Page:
The Tybee Bomb produces terrifying tentacles in a new film made in, about and by Savannah. With jellyfish season bearing down on the Coastal Empire, Annabelle Carr goes behind the green screen.
It’s impossible to talk to writer Pat Longstreth and director Rob McLean and not walk away with a list of movies to watch. I might actually check out Hobo With a Shotgun, the Rutger Hauer vehicle that, I’m told, “lives up to its name.” Its colorfully campy violence, Rob explains, is similar to the esthetic and attitude of his and Pat’s new short film, Hellyfish.
What’s not to love? But even if you’re not a fan of either genre, you’re likely to know someone in the Hellyfish cast or crew.
“We cast and filmed everything locally,” Pat tells me. “I mean, the sea captain really is one—Captain Gary Hill from Bull River Dolphin Tours. And we found some really talented young actors, like Abraham and Liberty Lebos.” Muse Arts’ muse JinHi Soucy Rand looks intriguingly unrecognizable in her character makeup as “Wise Fisherwoman” in early film stills.
But of course, it’s Pat’s storyline that first captured my attention: radioactive jellyfish wreak havoc on Tybee Island. If you’ve ever had a perfect August beach day ruined by one of those squishy little devils, you understand my interest.
“I find jellyfish fascinating,” Pat agrees. “They’re beautiful but dangerous. I respect them as predators. They’ve evolved little over time, but they’re still able to survive and inflict crippling pain on the rest of us. It’s about time someone did a horror movie about jellyfish.”
But Pat got the idea for Hellyfish from history, not marine biology.
“My dad called me up after watching a History Channel special about the Tybee Bomb,” Pat recalls, referring to the Mark 15 hydrogen bomb that was lost in Wassaw Sound in 1958 after a mid-air collision between two military planes. “It was the first time I’d heard of the bomb. I sat on the beach, and this story started coming together in my mind.”
Although the infamous bomb remains disarmed and self-contained by all accounts, in Pat’s storyline it’s responsible for a Godzilla-like reaction that leads to the jelly-based “drowning, squishing, dismemberment and electrocution” of many familiar Savannah characters.
The actors did all their own stunts, which meant Lillian McCotter—who plays a set of triplets and thus appears more than any other actor in the film—had to overcome a crippling fear of real-life sea creatures.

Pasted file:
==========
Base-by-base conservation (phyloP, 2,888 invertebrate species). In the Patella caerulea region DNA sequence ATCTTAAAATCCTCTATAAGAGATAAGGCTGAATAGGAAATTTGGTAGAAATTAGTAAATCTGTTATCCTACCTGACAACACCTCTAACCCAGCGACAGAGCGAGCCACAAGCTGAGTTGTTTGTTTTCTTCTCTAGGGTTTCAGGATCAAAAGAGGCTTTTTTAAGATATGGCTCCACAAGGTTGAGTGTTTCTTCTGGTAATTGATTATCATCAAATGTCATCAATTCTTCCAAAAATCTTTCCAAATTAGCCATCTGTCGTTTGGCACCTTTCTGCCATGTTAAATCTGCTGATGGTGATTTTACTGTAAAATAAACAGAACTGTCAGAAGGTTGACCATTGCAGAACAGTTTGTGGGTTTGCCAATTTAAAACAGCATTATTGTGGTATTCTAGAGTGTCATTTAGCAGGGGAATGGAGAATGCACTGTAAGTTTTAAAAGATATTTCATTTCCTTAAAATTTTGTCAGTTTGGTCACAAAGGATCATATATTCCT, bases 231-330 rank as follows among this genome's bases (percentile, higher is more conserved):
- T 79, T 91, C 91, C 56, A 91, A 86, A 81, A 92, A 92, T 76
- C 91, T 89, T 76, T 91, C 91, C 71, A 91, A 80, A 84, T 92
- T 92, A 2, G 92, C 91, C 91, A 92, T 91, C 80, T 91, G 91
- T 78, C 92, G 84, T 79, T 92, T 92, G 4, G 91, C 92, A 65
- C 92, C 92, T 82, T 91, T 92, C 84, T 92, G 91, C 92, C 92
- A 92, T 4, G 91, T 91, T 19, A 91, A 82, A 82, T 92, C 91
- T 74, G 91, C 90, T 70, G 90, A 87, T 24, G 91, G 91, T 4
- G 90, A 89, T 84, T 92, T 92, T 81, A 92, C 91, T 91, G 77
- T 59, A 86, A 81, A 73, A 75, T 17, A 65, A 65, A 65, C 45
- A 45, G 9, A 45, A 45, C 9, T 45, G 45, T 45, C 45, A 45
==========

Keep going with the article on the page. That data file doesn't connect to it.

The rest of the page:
“As luck would have it, we did most of our filming during horseshoe crab mating season, so there was a lot of excitement,” Pat laughs. “At one point, we were filming, and this giant horseshoe crab started sneaking up on Lily.”
But the biggest danger of the film may have been the overconsumption of cheesy puffs, when extra/underwater cameraman Mehmet Caglayan’s dismemberment scene required him to stuff his face with the extruded orange snacks for take after take. (Pat and Rob worked with Mehmet on the National Geographic Savannah Ocean Exchange.)
The actual dismemberment—as well as the giant jellyfish that crushes the Tybee Pier—had to happen in digital effects, which Pat now designs for a living in L.A.
“We even brewed a digital storm to create a sense of foreboding in the sky,” Rob recalls, emphasizing that every aspect of the project was intentional. Jaws fans will even recognize some pointed allusions to the original 1975 movie.
Filmed over 15 days in September and January, the 14-minute film will double as a pitch for a feature-length version. But for now, the labor of love is an entry in the 2013 South by Southwest festival, the sensory smorgasbord of cutting-edge music, film and interactive media that takes place every March in Austin, Texas.
Savannahians who contributed to the movie’s Kickstarter fund are already reaping their benefits, including T-shirts, action figures and—for the right donation—their very own “kill scenes” featuring donors being creatively slaughtered by a digital jellyfish.
“We couldn’t have made this film without the people of Savannah,” Pat tells me. “And our partnership with Meddin Studios and SCAD got us more than $100,000 in equipment for free.” The result is a film whose production values far outweigh its budget.
Meanwhile, Pat and Rob are noticing a disturbing new trend that might make their film more relevant than they imagined.
“Jellyfish are causing problems all over the world as their migration patterns are changing,” Pat observes. “They’ve been clogging filtration systems at power plants, in some cases forcing them to shut down.” The proliferation of jellyfish, which scientists ascribe to climate change and rising sea temperatures, is also disrupting the food chain by robbing small fish of their food supply and poisoning the catch of Japanese fishermen.
So far, here in Savannah, they just hurt like heck.
But Hellyfish might be closer then we think.
Here’s a sneak peek of that massive, gelatinous monster tearing up Tybee Island this summer.